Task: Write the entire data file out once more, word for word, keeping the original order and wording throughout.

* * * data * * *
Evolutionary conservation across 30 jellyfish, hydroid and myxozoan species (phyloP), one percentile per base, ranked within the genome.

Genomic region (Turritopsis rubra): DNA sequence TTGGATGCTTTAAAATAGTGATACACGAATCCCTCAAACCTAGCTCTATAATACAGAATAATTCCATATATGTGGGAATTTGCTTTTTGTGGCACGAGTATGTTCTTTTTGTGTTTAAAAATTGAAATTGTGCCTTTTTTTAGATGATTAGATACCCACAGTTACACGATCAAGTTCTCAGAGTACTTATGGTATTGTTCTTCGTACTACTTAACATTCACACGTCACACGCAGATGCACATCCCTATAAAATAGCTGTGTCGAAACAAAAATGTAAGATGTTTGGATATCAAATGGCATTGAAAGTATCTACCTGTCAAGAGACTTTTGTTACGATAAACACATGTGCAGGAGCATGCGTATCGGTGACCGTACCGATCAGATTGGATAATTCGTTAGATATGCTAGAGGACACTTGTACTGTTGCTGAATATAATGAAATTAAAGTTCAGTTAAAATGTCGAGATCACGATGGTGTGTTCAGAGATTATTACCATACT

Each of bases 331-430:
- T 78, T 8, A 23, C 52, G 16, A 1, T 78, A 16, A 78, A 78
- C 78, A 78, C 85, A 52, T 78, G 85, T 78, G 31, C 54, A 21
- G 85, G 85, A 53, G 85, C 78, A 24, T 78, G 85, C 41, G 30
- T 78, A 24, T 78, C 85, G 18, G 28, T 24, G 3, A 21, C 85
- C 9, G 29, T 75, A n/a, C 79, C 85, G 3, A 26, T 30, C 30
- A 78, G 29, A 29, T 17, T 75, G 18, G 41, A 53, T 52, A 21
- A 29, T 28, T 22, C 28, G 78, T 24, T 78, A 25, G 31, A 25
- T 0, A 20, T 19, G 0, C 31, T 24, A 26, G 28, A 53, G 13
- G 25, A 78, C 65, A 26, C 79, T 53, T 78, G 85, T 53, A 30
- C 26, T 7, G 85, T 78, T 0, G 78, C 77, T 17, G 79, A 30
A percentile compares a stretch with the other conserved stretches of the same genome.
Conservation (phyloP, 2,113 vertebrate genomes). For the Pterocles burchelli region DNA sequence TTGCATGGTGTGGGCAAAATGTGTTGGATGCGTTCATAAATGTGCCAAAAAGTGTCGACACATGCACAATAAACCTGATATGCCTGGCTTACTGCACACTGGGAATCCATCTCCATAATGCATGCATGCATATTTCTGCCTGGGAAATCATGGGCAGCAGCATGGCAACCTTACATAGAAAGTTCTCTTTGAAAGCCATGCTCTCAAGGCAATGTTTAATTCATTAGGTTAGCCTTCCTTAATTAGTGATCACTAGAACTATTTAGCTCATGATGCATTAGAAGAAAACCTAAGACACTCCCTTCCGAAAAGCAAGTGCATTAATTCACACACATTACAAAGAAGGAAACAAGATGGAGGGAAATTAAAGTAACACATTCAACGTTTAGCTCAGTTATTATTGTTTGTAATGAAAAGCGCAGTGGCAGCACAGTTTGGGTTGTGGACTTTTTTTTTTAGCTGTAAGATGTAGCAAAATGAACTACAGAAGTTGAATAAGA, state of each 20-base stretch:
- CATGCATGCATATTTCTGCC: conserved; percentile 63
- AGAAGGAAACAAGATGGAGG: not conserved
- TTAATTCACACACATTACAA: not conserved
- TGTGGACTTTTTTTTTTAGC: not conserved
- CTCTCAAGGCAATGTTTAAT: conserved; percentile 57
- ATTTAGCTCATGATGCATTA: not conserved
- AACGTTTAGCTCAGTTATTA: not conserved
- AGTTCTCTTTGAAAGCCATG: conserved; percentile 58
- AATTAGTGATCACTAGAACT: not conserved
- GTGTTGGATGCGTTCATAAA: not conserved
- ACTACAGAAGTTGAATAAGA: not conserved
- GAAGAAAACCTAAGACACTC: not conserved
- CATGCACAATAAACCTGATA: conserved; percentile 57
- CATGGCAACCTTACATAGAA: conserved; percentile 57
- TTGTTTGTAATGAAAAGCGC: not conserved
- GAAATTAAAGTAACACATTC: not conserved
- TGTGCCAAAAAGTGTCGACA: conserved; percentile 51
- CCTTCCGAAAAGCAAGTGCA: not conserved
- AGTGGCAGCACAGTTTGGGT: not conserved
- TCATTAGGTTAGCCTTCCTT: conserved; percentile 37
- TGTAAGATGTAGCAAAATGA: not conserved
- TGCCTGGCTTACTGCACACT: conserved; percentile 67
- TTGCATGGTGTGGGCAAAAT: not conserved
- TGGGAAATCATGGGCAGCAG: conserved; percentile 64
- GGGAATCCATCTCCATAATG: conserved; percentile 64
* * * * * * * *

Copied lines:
Evolutionary conservation across 30 jellyfish, hydroid and myxozoan species (phyloP), one percentile per base, ranked within the genome.

Genomic region (Turritopsis rubra): DNA sequence TTGGATGCTTTAAAATAGTGATACACGAATCCCTCAAACCTAGCTCTATAATACAGAATAATTCCATATATGTGGGAATTTGCTTTTTGTGGCACGAGTATGTTCTTTTTGTGTTTAAAAATTGAAATTGTGCCTTTTTTTAGATGATTAGATACCCACAGTTACACGATCAAGTTCTCAGAGTACTTATGGTATTGTTCTTCGTACTACTTAACATTCACACGTCACACGCAGATGCACATCCCTATAAAATAGCTGTGTCGAAACAAAAATGTAAGATGTTTGGATATCAAATGGCATTGAAAGTATCTACCTGTCAAGAGACTTTTGTTACGATAAACACATGTGCAGGAGCATGCGTATCGGTGACCGTACCGATCAGATTGGATAATTCGTTAGATATGCTAGAGGACACTTGTACTGTTGCTGAATATAATGAAATTAAAGTTCAGTTAAAATGTCGAGATCACGATGGTGTGTTCAGAGATTATTACCATACT

Each of bases 331-430:
- T 78, T 8, A 23, C 52, G 16, A 1, T 78, A 16, A 78, A 78
- C 78, A 78, C 85, A 52, T 78, G 85, T 78, G 31, C 54, A 21
- G 85, G 85, A 53, G 85, C 78, A 24, T 78, G 85, C 41, G 30
- T 78, A 24, T 78, C 85, G 18, G 28, T 24, G 3, A 21, C 85
- C 9, G 29, T 75, A n/a, C 79, C 85, G 3, A 26, T 30, C 30
- A 78, G 29, A 29, T 17, T 75, G 18, G 41, A 53, T 52, A 21
- A 29, T 28, T 22, C 28, G 78, T 24, T 78, A 25, G 31, A 25
- T 0, A 20, T 19, G 0, C 31, T 24, A 26, G 28, A 53, G 13
- G 25, A 78, C 65, A 26, C 79, T 53, T 78, G 85, T 53, A 30
- C 26, T 7, G 85, T 78, T 0, G 78, C 77, T 17, G 79, A 30
A percentile compares a stretch with the other conserved stretches of the same genome.
Conservation (phyloP, 2,113 vertebrate genomes). For the Pterocles burchelli region DNA sequence TTGCATGGTGTGGGCAAAATGTGTTGGATGCGTTCATAAATGTGCCAAAAAGTGTCGACACATGCACAATAAACCTGATATGCCTGGCTTACTGCACACTGGGAATCCATCTCCATAATGCATGCATGCATATTTCTGCCTGGGAAATCATGGGCAGCAGCATGGCAACCTTACATAGAAAGTTCTCTTTGAAAGCCATGCTCTCAAGGCAATGTTTAATTCATTAGGTTAGCCTTCCTTAATTAGTGATCACTAGAACTATTTAGCTCATGATGCATTAGAAGAAAACCTAAGACACTCCCTTCCGAAAAGCAAGTGCATTAATTCACACACATTACAAAGAAGGAAACAAGATGGAGGGAAATTAAAGTAACACATTCAACGTTTAGCTCAGTTATTATTGTTTGTAATGAAAAGCGCAGTGGCAGCACAGTTTGGGTTGTGGACTTTTTTTTTTAGCTGTAAGATGTAGCAAAATGAACTACAGAAGTTGAATAAGA, state of each 20-base stretch:
- CATGCATGCATATTTCTGCC: conserved; percentile 63
- AGAAGGAAACAAGATGGAGG: not conserved
- TTAATTCACACACATTACAA: not conserved
- TGTGGACTTTTTTTTTTAGC: not conserved
- CTCTCAAGGCAATGTTTAAT: conserved; percentile 57
- ATTTAGCTCATGATGCATTA: not conserved
- AACGTTTAGCTCAGTTATTA: not conserved
- AGTTCTCTTTGAAAGCCATG: conserved; percentile 58
- AATTAGTGATCACTAGAACT: not conserved
- GTGTTGGATGCGTTCATAAA: not conserved
- ACTACAGAAGTTGAATAAGA: not conserved
- GAAGAAAACCTAAGACACTC: not conserved
- CATGCACAATAAACCTGATA: conserved; percentile 57
- CATGGCAACCTTACATAGAA: conserved; percentile 57
- TTGTTTGTAATGAAAAGCGC: not conserved
- GAAATTAAAGTAACACATTC: not conserved
- TGTGCCAAAAAGTGTCGACA: conserved; percentile 51
- CCTTCCGAAAAGCAAGTGCA: not conserved
- AGTGGCAGCACAGTTTGGGT: not conserved
- TCATTAGGTTAGCCTTCCTT: conserved; percentile 37
- TGTAAGATGTAGCAAAATGA: not conserved
- TGCCTGGCTTACTGCACACT: conserved; percentile 67
- TTGCATGGTGTGGGCAAAAT: not conserved
- TGGGAAATCATGGGCAGCAG: conserved; percentile 64
- GGGAATCCATCTCCATAATG: conserved; percentile 64